In late August, the S&P 500 lost $2 trillion in market capitalization. When market volatility rises, savvy investors utilize diversification to insulate their portfolios from uncertainty. Bonds, precious metals, cash and other low-yielding vehicles are among the most popular diversification options, while real estate offers much higher returns and a broad range of advantages over other asset classes. In addition to regular dividends or rent, real estate is an inflation hedge, tax shelter, tangible asset, and has a negative correlation with the stock market.
Most investors attempt to diversify into real estate by purchasing REIT stocks. The ease of acquisition, liquidity and low entry fee are among the reasons to own publicly traded REITs. Furthermore, REITs enjoy tax advantages only available through real estate investments and they pay a quarterly dividend. They also lull buyers into believing a real estate-backed security is insulated from market fluctuations. Over the past several days, the market has disproved this thought. There is very little diversification value in REIT stocks during market corrections.
Tangible real estate is a diversification play that should be a part of every investor’s portfolio. Although single-family residences (SFRs) were once considered a specialty asset reserved for insiders, they offer all investors a reasonable entry point into real estate. The formerly localized industry has given way to a national platform for investing. Big data, affordable professional management and institutional research help create an efficient market that supports nationwide investment. Additionally, the deliberate nature of real estate transactions removes panic selling from the asset class, relying more on supply and demand drivers.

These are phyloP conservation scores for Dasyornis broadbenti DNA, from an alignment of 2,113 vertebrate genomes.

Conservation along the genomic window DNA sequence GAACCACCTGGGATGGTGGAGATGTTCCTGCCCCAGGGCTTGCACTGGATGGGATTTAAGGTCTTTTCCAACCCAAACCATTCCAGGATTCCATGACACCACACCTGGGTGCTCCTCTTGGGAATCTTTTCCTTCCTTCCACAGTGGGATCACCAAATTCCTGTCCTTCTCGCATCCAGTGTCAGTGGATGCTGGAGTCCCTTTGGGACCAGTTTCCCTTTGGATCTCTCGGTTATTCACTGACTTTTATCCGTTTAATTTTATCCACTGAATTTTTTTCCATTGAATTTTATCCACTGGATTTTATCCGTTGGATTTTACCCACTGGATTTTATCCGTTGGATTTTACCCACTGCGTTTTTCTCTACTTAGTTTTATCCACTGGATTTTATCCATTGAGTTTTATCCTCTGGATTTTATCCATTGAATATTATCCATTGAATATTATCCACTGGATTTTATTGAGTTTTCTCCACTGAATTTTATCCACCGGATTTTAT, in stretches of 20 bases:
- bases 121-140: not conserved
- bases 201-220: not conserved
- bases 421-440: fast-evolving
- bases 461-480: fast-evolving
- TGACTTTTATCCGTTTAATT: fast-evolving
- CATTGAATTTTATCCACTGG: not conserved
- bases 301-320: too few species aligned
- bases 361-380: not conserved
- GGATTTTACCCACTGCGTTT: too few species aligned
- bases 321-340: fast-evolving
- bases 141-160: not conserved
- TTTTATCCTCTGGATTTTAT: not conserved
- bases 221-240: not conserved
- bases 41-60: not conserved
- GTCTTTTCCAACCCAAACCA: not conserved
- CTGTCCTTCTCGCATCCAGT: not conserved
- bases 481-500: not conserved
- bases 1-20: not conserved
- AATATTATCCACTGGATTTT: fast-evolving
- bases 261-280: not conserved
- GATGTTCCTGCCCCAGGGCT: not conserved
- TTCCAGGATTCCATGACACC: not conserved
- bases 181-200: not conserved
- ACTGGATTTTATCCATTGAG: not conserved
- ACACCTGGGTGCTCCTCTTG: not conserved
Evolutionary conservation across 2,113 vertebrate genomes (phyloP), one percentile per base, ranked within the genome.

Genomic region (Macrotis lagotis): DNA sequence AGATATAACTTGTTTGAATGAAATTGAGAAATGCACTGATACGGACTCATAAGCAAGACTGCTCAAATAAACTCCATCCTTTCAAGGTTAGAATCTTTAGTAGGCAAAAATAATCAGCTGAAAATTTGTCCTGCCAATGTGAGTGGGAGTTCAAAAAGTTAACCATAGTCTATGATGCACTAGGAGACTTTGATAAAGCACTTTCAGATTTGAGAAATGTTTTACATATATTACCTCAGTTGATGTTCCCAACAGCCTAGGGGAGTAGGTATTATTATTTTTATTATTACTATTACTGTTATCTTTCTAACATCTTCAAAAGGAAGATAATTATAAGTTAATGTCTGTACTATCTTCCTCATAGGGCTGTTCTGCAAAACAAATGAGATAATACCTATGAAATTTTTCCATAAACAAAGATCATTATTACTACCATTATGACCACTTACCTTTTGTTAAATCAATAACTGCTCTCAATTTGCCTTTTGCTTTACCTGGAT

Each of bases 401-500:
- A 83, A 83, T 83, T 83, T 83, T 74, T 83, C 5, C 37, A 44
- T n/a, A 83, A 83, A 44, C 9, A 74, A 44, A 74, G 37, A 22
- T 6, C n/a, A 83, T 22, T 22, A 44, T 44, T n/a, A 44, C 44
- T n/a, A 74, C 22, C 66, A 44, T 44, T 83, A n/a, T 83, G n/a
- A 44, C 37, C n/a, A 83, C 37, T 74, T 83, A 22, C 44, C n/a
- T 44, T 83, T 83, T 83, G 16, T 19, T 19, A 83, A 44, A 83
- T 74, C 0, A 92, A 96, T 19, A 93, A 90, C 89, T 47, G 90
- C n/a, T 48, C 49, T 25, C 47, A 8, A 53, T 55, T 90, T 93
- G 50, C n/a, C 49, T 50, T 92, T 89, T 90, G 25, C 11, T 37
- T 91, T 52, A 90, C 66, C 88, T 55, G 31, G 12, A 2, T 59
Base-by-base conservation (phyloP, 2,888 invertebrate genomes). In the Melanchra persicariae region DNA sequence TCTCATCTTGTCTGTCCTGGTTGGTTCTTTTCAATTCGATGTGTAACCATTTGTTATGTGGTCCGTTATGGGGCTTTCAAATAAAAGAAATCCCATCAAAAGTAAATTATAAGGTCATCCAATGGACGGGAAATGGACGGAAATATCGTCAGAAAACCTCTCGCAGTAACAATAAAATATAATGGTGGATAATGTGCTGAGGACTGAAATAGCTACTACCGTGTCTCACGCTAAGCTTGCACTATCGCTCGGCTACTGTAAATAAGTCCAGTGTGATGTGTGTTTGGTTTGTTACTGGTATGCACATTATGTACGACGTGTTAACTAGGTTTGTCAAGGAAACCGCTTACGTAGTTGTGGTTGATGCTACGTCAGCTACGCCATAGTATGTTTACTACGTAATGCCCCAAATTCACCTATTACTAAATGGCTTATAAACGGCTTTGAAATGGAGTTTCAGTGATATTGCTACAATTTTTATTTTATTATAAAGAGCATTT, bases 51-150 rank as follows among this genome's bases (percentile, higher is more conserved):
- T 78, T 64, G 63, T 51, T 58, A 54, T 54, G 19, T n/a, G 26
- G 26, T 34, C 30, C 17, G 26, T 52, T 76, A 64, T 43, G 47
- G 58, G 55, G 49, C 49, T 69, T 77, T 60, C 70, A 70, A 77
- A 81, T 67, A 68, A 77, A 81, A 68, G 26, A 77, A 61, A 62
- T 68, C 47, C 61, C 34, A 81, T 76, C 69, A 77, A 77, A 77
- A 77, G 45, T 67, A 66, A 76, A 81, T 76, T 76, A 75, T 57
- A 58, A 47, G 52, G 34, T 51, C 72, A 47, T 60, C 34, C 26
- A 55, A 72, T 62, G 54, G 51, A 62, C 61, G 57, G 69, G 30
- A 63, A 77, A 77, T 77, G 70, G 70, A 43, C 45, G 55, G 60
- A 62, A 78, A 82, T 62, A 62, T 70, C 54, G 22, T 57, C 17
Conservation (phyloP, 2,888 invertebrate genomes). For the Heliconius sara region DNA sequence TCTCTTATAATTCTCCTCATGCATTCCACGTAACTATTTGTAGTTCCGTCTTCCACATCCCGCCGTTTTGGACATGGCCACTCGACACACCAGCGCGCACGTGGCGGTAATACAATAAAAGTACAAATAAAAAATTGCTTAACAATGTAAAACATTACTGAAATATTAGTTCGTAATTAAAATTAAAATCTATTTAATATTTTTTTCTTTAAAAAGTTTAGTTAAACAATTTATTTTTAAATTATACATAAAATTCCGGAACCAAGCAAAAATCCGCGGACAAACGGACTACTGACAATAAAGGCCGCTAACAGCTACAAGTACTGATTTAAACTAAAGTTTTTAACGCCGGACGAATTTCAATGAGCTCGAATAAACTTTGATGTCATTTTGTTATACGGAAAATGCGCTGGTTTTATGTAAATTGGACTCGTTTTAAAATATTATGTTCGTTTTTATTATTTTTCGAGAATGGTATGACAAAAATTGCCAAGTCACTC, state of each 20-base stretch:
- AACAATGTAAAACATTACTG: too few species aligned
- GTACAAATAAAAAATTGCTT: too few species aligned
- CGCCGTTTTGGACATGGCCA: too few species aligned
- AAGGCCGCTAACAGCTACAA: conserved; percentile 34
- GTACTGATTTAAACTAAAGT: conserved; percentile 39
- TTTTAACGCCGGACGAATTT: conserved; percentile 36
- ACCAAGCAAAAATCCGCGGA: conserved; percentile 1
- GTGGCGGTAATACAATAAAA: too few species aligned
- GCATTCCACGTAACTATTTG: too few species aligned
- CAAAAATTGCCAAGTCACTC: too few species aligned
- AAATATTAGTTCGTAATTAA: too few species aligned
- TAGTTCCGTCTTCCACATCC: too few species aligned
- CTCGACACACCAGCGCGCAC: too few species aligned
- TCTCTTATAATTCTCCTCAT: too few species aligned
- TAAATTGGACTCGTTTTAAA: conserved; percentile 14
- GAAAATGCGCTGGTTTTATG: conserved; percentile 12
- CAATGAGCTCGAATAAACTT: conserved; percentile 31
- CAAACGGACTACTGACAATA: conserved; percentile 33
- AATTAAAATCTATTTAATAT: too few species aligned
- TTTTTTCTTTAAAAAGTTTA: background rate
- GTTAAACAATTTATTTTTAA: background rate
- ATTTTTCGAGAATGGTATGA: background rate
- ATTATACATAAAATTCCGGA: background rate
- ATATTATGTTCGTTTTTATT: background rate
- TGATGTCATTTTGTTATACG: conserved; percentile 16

SFRs have other advantages for investors. Real estate is among the best-sheltered tax havens available, including the popular 1031 exchange. Section 1031 of the IRS code enables investors to allocate proceeds from a sale into a like-kind investment without paying capital gains taxes. Building a portfolio while delaying tax commitments is an effective path to generate a large portfolio.
The long-term supply and demand fundamentals also support the future performance of the asset class. Homeownership has fallen to 63.4 percent and could decline to 61 percent by 2030, generating 9 million new households. Builders meanwhile, are focusing on high-end apartments in a few dozen submarkets rather than entry-level homes. As a result, the supply-demand imbalance is pushing rents and occupancy higher. The outlook for single-family rentals is bright and owning real estate is quickly becoming as effortless as owning stock.
Sources: HomeUnion® Research Services, Axiometrics Inc., Birinyi Associates, Federal Reserve, National Association of Home Builders, NYSE Data, Standard & Poor’s, Urban Institute, U.S. Census Bureau, U.S. Securities and Exchange Commission, U.S. Treasury Department, Zillow.